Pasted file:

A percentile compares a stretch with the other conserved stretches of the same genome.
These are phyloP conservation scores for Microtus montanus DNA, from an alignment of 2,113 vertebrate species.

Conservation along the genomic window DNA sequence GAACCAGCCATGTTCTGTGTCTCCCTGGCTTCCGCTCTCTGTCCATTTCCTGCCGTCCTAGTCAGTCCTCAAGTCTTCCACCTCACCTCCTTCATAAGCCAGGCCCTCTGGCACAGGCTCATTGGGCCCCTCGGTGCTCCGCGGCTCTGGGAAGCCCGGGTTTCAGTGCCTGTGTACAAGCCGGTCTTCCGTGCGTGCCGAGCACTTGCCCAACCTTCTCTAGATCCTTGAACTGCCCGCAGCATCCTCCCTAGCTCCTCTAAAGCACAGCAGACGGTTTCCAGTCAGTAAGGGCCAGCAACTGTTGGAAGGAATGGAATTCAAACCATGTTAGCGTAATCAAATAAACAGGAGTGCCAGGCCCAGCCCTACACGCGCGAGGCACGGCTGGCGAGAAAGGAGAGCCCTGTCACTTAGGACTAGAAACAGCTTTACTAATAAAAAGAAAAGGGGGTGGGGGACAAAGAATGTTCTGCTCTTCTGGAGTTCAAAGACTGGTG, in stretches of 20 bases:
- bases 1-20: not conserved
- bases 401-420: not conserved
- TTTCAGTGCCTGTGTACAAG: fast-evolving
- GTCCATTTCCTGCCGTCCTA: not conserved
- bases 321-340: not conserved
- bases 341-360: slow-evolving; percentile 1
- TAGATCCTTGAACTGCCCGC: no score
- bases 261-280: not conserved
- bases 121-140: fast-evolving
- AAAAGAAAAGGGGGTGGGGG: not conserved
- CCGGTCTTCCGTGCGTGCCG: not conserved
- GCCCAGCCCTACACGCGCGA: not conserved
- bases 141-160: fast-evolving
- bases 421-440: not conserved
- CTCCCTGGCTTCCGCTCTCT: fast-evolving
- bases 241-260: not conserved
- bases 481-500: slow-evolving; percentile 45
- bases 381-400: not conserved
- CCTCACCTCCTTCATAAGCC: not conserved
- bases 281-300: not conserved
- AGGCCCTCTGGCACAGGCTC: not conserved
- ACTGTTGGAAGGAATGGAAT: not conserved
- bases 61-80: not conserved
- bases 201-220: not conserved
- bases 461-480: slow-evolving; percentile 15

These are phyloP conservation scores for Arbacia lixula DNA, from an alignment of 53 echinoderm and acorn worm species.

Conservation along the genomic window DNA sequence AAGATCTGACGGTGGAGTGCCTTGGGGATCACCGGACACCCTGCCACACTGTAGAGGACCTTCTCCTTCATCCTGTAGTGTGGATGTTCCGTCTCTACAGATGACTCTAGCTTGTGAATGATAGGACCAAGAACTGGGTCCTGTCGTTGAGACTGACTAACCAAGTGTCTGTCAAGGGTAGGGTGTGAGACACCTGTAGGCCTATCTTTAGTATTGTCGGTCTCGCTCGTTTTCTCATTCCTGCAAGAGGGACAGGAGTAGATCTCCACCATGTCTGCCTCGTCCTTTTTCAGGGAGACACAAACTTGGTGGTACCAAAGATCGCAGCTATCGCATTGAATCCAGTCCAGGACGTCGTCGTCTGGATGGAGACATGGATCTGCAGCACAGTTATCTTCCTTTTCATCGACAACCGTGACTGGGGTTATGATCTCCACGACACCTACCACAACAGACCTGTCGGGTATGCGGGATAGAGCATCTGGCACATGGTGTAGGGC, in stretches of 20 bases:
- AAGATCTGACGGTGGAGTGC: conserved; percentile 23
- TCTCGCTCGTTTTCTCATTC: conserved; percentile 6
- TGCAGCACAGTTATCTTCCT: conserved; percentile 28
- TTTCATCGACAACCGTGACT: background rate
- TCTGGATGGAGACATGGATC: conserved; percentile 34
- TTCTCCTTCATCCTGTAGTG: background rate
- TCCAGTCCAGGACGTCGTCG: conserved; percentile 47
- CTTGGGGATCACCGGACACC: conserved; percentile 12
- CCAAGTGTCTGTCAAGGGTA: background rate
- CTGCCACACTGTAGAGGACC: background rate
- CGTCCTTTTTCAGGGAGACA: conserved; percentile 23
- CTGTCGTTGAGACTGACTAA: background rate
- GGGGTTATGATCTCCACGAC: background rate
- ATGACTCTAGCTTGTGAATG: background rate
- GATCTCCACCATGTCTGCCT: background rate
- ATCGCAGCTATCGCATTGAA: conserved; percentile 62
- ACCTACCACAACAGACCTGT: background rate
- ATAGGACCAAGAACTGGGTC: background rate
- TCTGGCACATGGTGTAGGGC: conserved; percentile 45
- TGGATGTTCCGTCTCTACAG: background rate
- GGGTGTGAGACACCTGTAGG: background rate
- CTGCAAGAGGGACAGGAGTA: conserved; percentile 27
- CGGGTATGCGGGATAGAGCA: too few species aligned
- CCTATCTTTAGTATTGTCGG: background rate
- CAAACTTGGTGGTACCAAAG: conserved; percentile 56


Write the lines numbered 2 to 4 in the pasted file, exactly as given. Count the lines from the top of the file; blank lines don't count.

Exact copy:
These are phyloP conservation scores for Microtus montanus DNA, from an alignment of 2,113 vertebrate species.

Conservation along the genomic window DNA sequence GAACCAGCCATGTTCTGTGTCTCCCTGGCTTCCGCTCTCTGTCCATTTCCTGCCGTCCTAGTCAGTCCTCAAGTCTTCCACCTCACCTCCTTCATAAGCCAGGCCCTCTGGCACAGGCTCATTGGGCCCCTCGGTGCTCCGCGGCTCTGGGAAGCCCGGGTTTCAGTGCCTGTGTACAAGCCGGTCTTCCGTGCGTGCCGAGCACTTGCCCAACCTTCTCTAGATCCTTGAACTGCCCGCAGCATCCTCCCTAGCTCCTCTAAAGCACAGCAGACGGTTTCCAGTCAGTAAGGGCCAGCAACTGTTGGAAGGAATGGAATTCAAACCATGTTAGCGTAATCAAATAAACAGGAGTGCCAGGCCCAGCCCTACACGCGCGAGGCACGGCTGGCGAGAAAGGAGAGCCCTGTCACTTAGGACTAGAAACAGCTTTACTAATAAAAAGAAAAGGGGGTGGGGGACAAAGAATGTTCTGCTCTTCTGGAGTTCAAAGACTGGTG, in stretches of 20 bases:
- bases 1-20: not conserved